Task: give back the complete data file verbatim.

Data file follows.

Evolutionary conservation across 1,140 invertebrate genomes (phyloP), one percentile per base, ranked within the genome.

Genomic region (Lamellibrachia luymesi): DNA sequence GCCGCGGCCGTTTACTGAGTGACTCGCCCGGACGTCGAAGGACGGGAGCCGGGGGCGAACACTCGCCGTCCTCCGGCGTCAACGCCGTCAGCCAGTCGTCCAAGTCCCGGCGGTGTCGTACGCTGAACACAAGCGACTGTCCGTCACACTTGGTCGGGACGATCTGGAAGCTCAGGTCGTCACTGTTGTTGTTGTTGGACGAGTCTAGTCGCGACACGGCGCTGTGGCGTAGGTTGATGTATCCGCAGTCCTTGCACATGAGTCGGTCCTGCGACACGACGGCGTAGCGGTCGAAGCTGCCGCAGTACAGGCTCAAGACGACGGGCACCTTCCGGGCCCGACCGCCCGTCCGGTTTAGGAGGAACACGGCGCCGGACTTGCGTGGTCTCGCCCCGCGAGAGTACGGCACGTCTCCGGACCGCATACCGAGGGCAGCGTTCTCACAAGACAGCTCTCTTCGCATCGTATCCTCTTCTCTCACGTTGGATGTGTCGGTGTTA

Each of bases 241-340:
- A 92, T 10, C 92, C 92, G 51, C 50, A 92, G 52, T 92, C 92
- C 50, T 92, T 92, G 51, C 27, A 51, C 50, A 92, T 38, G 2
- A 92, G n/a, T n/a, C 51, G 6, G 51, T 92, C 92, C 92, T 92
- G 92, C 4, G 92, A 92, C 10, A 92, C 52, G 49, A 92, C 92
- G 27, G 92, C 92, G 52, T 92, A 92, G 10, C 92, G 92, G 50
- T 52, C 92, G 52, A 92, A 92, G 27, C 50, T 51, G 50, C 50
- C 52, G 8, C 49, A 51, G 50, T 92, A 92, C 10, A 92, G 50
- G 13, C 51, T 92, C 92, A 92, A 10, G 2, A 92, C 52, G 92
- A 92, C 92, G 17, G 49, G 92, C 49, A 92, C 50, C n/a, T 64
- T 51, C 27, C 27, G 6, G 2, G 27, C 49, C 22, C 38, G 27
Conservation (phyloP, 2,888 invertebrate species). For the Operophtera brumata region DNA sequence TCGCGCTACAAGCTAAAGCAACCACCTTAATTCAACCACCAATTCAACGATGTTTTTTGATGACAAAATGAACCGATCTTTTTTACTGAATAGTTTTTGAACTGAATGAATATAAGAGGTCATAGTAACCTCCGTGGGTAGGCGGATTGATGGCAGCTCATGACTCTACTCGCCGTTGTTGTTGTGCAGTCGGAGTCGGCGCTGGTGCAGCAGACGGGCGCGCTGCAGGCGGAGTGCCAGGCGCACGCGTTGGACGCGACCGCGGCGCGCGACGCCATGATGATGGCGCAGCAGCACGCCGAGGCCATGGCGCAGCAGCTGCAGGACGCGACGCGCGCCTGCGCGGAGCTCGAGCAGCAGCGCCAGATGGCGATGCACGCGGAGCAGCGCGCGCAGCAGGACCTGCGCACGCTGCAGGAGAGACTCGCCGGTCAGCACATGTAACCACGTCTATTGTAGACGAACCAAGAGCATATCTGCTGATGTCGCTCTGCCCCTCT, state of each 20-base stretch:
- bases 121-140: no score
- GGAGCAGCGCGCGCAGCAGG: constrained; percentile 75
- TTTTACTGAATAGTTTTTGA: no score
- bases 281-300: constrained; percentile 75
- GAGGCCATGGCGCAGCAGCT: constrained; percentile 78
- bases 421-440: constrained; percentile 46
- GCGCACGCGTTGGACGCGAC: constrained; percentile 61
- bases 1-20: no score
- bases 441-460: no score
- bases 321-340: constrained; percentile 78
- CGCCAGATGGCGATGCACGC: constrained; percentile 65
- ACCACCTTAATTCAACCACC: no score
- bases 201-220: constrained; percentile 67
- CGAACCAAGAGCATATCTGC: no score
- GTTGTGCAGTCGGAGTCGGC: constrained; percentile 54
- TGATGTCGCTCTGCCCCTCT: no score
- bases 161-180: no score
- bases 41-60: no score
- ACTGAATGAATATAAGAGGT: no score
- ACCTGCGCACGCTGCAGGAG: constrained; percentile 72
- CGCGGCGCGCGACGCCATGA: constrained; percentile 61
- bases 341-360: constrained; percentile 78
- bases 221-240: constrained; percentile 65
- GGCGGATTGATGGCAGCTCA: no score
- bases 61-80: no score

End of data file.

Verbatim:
Evolutionary conservation across 1,140 invertebrate genomes (phyloP), one percentile per base, ranked within the genome.

Genomic region (Lamellibrachia luymesi): DNA sequence GCCGCGGCCGTTTACTGAGTGACTCGCCCGGACGTCGAAGGACGGGAGCCGGGGGCGAACACTCGCCGTCCTCCGGCGTCAACGCCGTCAGCCAGTCGTCCAAGTCCCGGCGGTGTCGTACGCTGAACACAAGCGACTGTCCGTCACACTTGGTCGGGACGATCTGGAAGCTCAGGTCGTCACTGTTGTTGTTGTTGGACGAGTCTAGTCGCGACACGGCGCTGTGGCGTAGGTTGATGTATCCGCAGTCCTTGCACATGAGTCGGTCCTGCGACACGACGGCGTAGCGGTCGAAGCTGCCGCAGTACAGGCTCAAGACGACGGGCACCTTCCGGGCCCGACCGCCCGTCCGGTTTAGGAGGAACACGGCGCCGGACTTGCGTGGTCTCGCCCCGCGAGAGTACGGCACGTCTCCGGACCGCATACCGAGGGCAGCGTTCTCACAAGACAGCTCTCTTCGCATCGTATCCTCTTCTCTCACGTTGGATGTGTCGGTGTTA

Each of bases 241-340:
- A 92, T 10, C 92, C 92, G 51, C 50, A 92, G 52, T 92, C 92
- C 50, T 92, T 92, G 51, C 27, A 51, C 50, A 92, T 38, G 2
- A 92, G n/a, T n/a, C 51, G 6, G 51, T 92, C 92, C 92, T 92
- G 92, C 4, G 92, A 92, C 10, A 92, C 52, G 49, A 92, C 92
- G 27, G 92, C 92, G 52, T 92, A 92, G 10, C 92, G 92, G 50
- T 52, C 92, G 52, A 92, A 92, G 27, C 50, T 51, G 50, C 50
- C 52, G 8, C 49, A 51, G 50, T 92, A 92, C 10, A 92, G 50
- G 13, C 51, T 92, C 92, A 92, A 10, G 2, A 92, C 52, G 92
- A 92, C 92, G 17, G 49, G 92, C 49, A 92, C 50, C n/a, T 64
- T 51, C 27, C 27, G 6, G 2, G 27, C 49, C 22, C 38, G 27
Conservation (phyloP, 2,888 invertebrate species). For the Operophtera brumata region DNA sequence TCGCGCTACAAGCTAAAGCAACCACCTTAATTCAACCACCAATTCAACGATGTTTTTTGATGACAAAATGAACCGATCTTTTTTACTGAATAGTTTTTGAACTGAATGAATATAAGAGGTCATAGTAACCTCCGTGGGTAGGCGGATTGATGGCAGCTCATGACTCTACTCGCCGTTGTTGTTGTGCAGTCGGAGTCGGCGCTGGTGCAGCAGACGGGCGCGCTGCAGGCGGAGTGCCAGGCGCACGCGTTGGACGCGACCGCGGCGCGCGACGCCATGATGATGGCGCAGCAGCACGCCGAGGCCATGGCGCAGCAGCTGCAGGACGCGACGCGCGCCTGCGCGGAGCTCGAGCAGCAGCGCCAGATGGCGATGCACGCGGAGCAGCGCGCGCAGCAGGACCTGCGCACGCTGCAGGAGAGACTCGCCGGTCAGCACATGTAACCACGTCTATTGTAGACGAACCAAGAGCATATCTGCTGATGTCGCTCTGCCCCTCT, state of each 20-base stretch:
- bases 121-140: no score
- GGAGCAGCGCGCGCAGCAGG: constrained; percentile 75
- TTTTACTGAATAGTTTTTGA: no score
- bases 281-300: constrained; percentile 75
- GAGGCCATGGCGCAGCAGCT: constrained; percentile 78
- bases 421-440: constrained; percentile 46
- GCGCACGCGTTGGACGCGAC: constrained; percentile 61
- bases 1-20: no score
- bases 441-460: no score
- bases 321-340: constrained; percentile 78
- CGCCAGATGGCGATGCACGC: constrained; percentile 65
- ACCACCTTAATTCAACCACC: no score
- bases 201-220: constrained; percentile 67
- CGAACCAAGAGCATATCTGC: no score
- GTTGTGCAGTCGGAGTCGGC: constrained; percentile 54
- TGATGTCGCTCTGCCCCTCT: no score
- bases 161-180: no score
- bases 41-60: no score
- ACTGAATGAATATAAGAGGT: no score
- ACCTGCGCACGCTGCAGGAG: constrained; percentile 72
- CGCGGCGCGCGACGCCATGA: constrained; percentile 61
- bases 341-360: constrained; percentile 78
- bases 221-240: constrained; percentile 65
- GGCGGATTGATGGCAGCTCA: no score
- bases 61-80: no score